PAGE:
Fractious presidential debate unlikely to move needle for Trump
WASHINGTON (Reuters) - Down in the opinion polls with five weeks to go until the November election, U.S. President Donald Trump sought to use the first presidential debate to bully his way back into the race.
Repeatedly interrupting and sparring with opponent Joe Biden, the Republican Trump tried to knock the Democratic former vice president off his feet Tuesday night and alter the dynamic of a contest he has been losing for months.
It was unlikely the president succeeded, largely because of his own combative and chaotic behavior but also because the insult-filled and often fact-free affair may have left the few undecided voters watching at home more dispirited than engaged.
“It’s doubtful that this mentally exhausting debate changed any minds,” said Ron Bonjean, a Republican strategist in Washington who advised Trump's 2016 transition team. “Each side walked away with something, but the shock of the personal attacks against one another probably turned many people off.“
Trump drew raves from some diehard supporters for his show of aggression toward Biden. But he spent little time attempting to persuade swing voters, particularly women who have been critical of his tone and tactics, that he is the candidate best suited to tackle fundamental election issues such as the coronavirus pandemic, healthcare and race relations.
The debate was held in Ohio, where Biden will campaign on Wednesday and one of a group of Midwestern states where the race is expected to remain competitive. With Biden chipping away at Trump's base in battleground states that decide elections, the president may have squandered a chance to reach voters he needs.
Reuters/Ipsos polling this month found that four in 10 white non-college-educated likely voters in Florida, Michigan, Pennsylvania and Wisconsin said they were backing Biden this year, up from 2016 when Democratic nominee Hillary Clinton was supported by about three in 10 non-college whites in those states.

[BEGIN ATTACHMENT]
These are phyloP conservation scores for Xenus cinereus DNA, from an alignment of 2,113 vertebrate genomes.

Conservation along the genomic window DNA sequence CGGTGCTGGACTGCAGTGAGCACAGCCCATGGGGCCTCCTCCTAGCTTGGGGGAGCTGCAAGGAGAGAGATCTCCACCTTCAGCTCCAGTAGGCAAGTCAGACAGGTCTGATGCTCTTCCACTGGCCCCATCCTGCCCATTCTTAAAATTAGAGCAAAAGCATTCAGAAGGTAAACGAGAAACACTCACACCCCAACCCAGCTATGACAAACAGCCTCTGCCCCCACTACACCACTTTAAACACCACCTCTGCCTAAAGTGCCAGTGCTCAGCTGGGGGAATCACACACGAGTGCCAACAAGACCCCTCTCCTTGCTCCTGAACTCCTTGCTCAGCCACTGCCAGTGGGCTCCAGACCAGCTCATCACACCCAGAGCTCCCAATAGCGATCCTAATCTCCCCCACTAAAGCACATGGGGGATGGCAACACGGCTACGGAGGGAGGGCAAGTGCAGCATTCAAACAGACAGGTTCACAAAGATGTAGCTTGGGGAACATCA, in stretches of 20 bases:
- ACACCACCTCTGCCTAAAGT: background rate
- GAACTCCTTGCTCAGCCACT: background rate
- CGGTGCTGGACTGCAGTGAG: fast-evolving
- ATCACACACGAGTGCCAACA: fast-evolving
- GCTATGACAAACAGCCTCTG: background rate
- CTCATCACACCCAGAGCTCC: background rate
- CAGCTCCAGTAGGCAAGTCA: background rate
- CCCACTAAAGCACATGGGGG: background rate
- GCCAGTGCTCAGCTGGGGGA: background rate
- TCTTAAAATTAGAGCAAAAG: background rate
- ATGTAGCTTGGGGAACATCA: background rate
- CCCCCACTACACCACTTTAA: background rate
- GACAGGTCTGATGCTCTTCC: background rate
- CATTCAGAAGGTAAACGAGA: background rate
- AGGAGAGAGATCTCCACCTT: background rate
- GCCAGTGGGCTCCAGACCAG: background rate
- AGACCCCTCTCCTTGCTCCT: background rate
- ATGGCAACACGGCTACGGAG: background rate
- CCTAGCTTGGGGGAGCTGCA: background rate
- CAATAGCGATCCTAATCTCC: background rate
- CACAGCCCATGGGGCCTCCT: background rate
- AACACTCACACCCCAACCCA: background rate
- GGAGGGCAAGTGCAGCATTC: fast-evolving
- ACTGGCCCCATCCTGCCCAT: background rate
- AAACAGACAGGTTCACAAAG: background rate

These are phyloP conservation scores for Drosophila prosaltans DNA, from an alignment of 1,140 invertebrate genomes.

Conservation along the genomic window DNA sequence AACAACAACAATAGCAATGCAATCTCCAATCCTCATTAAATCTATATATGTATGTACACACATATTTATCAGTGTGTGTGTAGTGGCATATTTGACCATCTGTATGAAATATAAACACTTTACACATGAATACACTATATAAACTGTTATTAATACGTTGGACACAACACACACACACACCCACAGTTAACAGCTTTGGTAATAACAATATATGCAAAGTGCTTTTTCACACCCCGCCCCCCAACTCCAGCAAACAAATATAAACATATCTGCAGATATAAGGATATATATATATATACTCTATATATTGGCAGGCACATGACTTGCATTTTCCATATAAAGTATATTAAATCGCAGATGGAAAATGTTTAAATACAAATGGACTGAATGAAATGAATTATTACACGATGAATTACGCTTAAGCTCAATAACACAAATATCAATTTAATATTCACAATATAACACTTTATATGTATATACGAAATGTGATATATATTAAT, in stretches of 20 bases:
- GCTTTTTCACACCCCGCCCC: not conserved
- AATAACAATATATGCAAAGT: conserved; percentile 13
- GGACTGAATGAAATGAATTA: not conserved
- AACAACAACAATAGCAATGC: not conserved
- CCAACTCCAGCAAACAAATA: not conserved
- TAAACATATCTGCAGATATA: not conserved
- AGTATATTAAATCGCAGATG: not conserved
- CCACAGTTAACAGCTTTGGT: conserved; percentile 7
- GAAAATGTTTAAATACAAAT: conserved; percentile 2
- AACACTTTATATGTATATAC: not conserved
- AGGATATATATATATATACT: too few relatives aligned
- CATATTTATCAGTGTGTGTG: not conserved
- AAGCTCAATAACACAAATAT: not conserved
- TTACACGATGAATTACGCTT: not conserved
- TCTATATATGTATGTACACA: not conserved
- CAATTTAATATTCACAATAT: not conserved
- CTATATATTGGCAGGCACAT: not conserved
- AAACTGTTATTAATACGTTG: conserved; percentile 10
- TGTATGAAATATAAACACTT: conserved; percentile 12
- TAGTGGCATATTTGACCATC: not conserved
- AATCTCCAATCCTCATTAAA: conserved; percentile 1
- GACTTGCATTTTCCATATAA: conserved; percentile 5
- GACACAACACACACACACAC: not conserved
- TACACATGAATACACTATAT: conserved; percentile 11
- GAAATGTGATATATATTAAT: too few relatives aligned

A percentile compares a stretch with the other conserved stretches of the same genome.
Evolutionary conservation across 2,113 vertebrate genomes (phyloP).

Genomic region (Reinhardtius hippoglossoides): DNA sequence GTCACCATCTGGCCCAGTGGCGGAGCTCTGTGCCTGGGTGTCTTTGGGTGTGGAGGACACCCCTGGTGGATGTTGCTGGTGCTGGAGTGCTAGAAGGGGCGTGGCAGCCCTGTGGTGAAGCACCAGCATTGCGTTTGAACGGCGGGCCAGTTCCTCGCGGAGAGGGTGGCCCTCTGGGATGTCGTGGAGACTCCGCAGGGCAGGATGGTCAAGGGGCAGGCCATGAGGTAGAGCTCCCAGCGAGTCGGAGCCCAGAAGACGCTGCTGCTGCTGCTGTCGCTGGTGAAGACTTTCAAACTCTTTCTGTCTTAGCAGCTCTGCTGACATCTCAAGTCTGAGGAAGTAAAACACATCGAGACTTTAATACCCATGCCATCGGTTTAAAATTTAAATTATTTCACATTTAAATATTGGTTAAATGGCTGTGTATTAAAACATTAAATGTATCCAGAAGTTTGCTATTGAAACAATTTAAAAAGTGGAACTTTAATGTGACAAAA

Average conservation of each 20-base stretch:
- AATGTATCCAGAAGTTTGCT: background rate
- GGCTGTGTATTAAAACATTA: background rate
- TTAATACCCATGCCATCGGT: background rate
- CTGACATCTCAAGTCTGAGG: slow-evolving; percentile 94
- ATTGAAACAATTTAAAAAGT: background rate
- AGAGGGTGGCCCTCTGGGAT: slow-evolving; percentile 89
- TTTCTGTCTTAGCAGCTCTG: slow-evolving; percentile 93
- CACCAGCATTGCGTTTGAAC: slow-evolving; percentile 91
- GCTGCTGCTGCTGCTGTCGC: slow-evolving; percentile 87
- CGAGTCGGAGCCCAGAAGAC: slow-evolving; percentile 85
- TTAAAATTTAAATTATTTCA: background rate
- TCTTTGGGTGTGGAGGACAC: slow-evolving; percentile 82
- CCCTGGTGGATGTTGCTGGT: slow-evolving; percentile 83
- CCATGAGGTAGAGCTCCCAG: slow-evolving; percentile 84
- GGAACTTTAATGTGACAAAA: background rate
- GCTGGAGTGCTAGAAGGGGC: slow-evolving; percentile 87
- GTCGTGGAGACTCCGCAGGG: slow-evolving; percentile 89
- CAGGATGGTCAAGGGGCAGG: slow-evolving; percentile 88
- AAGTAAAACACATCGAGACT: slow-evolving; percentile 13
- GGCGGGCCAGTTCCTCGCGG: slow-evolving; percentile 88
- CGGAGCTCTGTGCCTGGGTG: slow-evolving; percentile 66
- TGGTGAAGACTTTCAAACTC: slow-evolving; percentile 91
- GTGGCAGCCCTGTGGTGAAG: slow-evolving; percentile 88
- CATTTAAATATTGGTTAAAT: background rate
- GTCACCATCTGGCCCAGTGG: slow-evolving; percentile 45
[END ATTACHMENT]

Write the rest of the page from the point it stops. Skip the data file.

The polling shows Biden with a sizable lead overall nationally but with a smaller edge in those key states.
"Debates usually have very little influence on how people vote. It's even more difficult to see how this one could persuade voters one way or the other, since it gave us so little opportunity to learn about the candidates and their plans,” said Christopher Devine, an expert on presidential campaigns at the University of Dayton in Ohio.
TRUMP 'A CLOWN,' 'WORST PRESIDENT'
Trump did manage on occasion to push Biden out of his comfort zone, leading the Democrat, who before the debate pledged to keep his cool, to deride Trump as a “clown” and the “worst president” in U.S. history.
Biden struggled to repel Trump’s attacks concerning Biden’s support of the protests that have erupted nationwide over racism and police brutality, sometimes turning violent.
The former vice president has embraced some of the goals of the peaceful protest movement, but not its push to de-fund police departments as Trump has suggested.
Biden also refused to answer Trump’s direct question about whether he would, as president, seek to add more justices to the U.S. Supreme Court to counter its rightward turn.
Biden at times was able to squeeze in the key themes of his candidacy, that Trump was unfit for a second term for his handling of the pandemic and his divisive leadership style. In a dig at Trump’s flagging support with the critical suburban voting bloc, Biden said: “He wouldn't know a suburb unless he took a wrong turn."
But Trump often spoke over his rival and moderator Chris Wallace of Fox News, making it difficult for them to say much at all. When Biden did get a chance, he made a point of addressing the camera, trying to speak directly to voters, while Trump stared at him balefully.
"That was a game plan that Biden had and he executed it,” said Aaron Kall, an expert on presidential debates at the University of Michigan. “Trump couldn’t get past his own disdain for Biden.”
Trump again demurred when asked point-blank to reassure voters that he would accept the results of the election, instead raging against mail-in ballots and ominously warning viewers at home that the contest would not “end well.”
If he is hoping to win over undecided voters, Kall said, Trump will need to outline a sunnier, more optimistic vision for the nation in the next two debates – a tall task for a politician who favors scorched-earth warfare.
The calendar is against him. Subsequent debates typically are watched by fewer people, and many Americans will have voted by then. As the underdog, Trump lost precious time on Tuesday.
“This was the one opportunity that existed to make a good first impression on the small segment of undecided voters,” Kall said. “That is not what we experienced tonight.”
(Reporting by James Oliphant; Editing by Colleen Jenkins and Howard Goller)
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